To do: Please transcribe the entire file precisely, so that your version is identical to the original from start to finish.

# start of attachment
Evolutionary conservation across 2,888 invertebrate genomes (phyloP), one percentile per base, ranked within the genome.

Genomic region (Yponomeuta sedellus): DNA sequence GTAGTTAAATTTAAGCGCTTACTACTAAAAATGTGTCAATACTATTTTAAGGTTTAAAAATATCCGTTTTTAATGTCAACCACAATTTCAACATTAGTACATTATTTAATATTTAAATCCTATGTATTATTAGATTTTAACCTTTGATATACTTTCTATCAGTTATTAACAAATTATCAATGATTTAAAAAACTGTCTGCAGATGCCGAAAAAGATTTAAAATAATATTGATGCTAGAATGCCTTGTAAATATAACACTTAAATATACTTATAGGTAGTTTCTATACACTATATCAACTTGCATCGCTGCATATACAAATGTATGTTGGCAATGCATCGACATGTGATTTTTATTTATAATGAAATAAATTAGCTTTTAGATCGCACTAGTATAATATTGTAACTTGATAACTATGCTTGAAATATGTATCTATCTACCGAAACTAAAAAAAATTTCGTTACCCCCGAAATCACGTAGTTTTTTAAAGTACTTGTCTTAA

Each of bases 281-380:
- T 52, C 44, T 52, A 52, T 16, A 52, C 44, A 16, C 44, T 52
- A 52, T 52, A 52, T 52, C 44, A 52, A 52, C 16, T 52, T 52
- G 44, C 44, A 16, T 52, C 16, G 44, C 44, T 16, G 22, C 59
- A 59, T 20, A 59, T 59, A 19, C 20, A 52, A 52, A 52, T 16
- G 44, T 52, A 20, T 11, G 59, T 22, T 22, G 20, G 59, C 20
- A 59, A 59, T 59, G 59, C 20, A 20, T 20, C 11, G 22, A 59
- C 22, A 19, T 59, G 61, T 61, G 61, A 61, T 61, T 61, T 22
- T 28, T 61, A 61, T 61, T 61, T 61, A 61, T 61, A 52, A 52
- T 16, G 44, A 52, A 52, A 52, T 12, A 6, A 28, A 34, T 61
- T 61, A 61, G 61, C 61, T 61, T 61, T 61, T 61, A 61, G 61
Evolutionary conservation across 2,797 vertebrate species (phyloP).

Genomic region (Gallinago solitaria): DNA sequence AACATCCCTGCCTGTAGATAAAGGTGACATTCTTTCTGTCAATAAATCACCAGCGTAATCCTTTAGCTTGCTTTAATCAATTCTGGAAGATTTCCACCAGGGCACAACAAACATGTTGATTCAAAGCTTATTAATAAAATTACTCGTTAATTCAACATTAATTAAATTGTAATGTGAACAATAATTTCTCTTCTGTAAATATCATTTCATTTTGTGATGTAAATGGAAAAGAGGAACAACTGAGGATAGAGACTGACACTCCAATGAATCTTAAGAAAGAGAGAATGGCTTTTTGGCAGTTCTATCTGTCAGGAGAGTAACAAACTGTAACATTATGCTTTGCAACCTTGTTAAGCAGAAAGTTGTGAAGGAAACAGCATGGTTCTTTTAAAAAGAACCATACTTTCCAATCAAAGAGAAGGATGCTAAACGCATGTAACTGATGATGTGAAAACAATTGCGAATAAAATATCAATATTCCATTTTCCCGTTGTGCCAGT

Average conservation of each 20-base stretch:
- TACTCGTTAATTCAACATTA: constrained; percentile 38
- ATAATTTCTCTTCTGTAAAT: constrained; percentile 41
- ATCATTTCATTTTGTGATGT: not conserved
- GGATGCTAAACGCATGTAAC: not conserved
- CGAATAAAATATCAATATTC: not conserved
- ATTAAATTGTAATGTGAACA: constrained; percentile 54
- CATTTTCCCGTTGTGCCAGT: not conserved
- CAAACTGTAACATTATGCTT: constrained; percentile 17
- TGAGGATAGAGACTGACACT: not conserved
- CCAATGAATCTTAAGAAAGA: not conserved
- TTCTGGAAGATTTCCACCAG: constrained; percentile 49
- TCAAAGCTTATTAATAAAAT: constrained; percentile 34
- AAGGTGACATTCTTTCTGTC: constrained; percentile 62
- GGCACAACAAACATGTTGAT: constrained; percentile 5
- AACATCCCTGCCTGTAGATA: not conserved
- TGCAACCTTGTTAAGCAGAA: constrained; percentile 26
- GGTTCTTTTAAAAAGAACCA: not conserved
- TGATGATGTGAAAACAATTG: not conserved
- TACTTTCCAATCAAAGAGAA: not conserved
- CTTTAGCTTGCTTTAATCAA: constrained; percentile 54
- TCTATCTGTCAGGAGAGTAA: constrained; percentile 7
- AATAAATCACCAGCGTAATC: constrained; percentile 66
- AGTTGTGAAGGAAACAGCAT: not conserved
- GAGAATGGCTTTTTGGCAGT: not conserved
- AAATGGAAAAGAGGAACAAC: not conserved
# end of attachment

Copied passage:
Evolutionary conservation across 2,888 invertebrate genomes (phyloP), one percentile per base, ranked within the genome.

Genomic region (Yponomeuta sedellus): DNA sequence GTAGTTAAATTTAAGCGCTTACTACTAAAAATGTGTCAATACTATTTTAAGGTTTAAAAATATCCGTTTTTAATGTCAACCACAATTTCAACATTAGTACATTATTTAATATTTAAATCCTATGTATTATTAGATTTTAACCTTTGATATACTTTCTATCAGTTATTAACAAATTATCAATGATTTAAAAAACTGTCTGCAGATGCCGAAAAAGATTTAAAATAATATTGATGCTAGAATGCCTTGTAAATATAACACTTAAATATACTTATAGGTAGTTTCTATACACTATATCAACTTGCATCGCTGCATATACAAATGTATGTTGGCAATGCATCGACATGTGATTTTTATTTATAATGAAATAAATTAGCTTTTAGATCGCACTAGTATAATATTGTAACTTGATAACTATGCTTGAAATATGTATCTATCTACCGAAACTAAAAAAAATTTCGTTACCCCCGAAATCACGTAGTTTTTTAAAGTACTTGTCTTAA

Each of bases 281-380:
- T 52, C 44, T 52, A 52, T 16, A 52, C 44, A 16, C 44, T 52
- A 52, T 52, A 52, T 52, C 44, A 52, A 52, C 16, T 52, T 52
- G 44, C 44, A 16, T 52, C 16, G 44, C 44, T 16, G 22, C 59
- A 59, T 20, A 59, T 59, A 19, C 20, A 52, A 52, A 52, T 16
- G 44, T 52, A 20, T 11, G 59, T 22, T 22, G 20, G 59, C 20
- A 59, A 59, T 59, G 59, C 20, A 20, T 20, C 11, G 22, A 59
- C 22, A 19, T 59, G 61, T 61, G 61, A 61, T 61, T 61, T 22
- T 28, T 61, A 61, T 61, T 61, T 61, A 61, T 61, A 52, A 52
- T 16, G 44, A 52, A 52, A 52, T 12, A 6, A 28, A 34, T 61
- T 61, A 61, G 61, C 61, T 61, T 61, T 61, T 61, A 61, G 61
Evolutionary conservation across 2,797 vertebrate species (phyloP).

Genomic region (Gallinago solitaria): DNA sequence AACATCCCTGCCTGTAGATAAAGGTGACATTCTTTCTGTCAATAAATCACCAGCGTAATCCTTTAGCTTGCTTTAATCAATTCTGGAAGATTTCCACCAGGGCACAACAAACATGTTGATTCAAAGCTTATTAATAAAATTACTCGTTAATTCAACATTAATTAAATTGTAATGTGAACAATAATTTCTCTTCTGTAAATATCATTTCATTTTGTGATGTAAATGGAAAAGAGGAACAACTGAGGATAGAGACTGACACTCCAATGAATCTTAAGAAAGAGAGAATGGCTTTTTGGCAGTTCTATCTGTCAGGAGAGTAACAAACTGTAACATTATGCTTTGCAACCTTGTTAAGCAGAAAGTTGTGAAGGAAACAGCATGGTTCTTTTAAAAAGAACCATACTTTCCAATCAAAGAGAAGGATGCTAAACGCATGTAACTGATGATGTGAAAACAATTGCGAATAAAATATCAATATTCCATTTTCCCGTTGTGCCAGT

Average conservation of each 20-base stretch:
- TACTCGTTAATTCAACATTA: constrained; percentile 38
- ATAATTTCTCTTCTGTAAAT: constrained; percentile 41
- ATCATTTCATTTTGTGATGT: not conserved
- GGATGCTAAACGCATGTAAC: not conserved
- CGAATAAAATATCAATATTC: not conserved
- ATTAAATTGTAATGTGAACA: constrained; percentile 54
- CATTTTCCCGTTGTGCCAGT: not conserved
- CAAACTGTAACATTATGCTT: constrained; percentile 17
- TGAGGATAGAGACTGACACT: not conserved
- CCAATGAATCTTAAGAAAGA: not conserved
- TTCTGGAAGATTTCCACCAG: constrained; percentile 49
- TCAAAGCTTATTAATAAAAT: constrained; percentile 34
- AAGGTGACATTCTTTCTGTC: constrained; percentile 62
- GGCACAACAAACATGTTGAT: constrained; percentile 5
- AACATCCCTGCCTGTAGATA: not conserved
- TGCAACCTTGTTAAGCAGAA: constrained; percentile 26
- GGTTCTTTTAAAAAGAACCA: not conserved
- TGATGATGTGAAAACAATTG: not conserved
- TACTTTCCAATCAAAGAGAA: not conserved
- CTTTAGCTTGCTTTAATCAA: constrained; percentile 54
- TCTATCTGTCAGGAGAGTAA: constrained; percentile 7
- AATAAATCACCAGCGTAATC: constrained; percentile 66
- AGTTGTGAAGGAAACAGCAT: not conserved
- GAGAATGGCTTTTTGGCAGT: not conserved
- AAATGGAAAAGAGGAACAAC: not conserved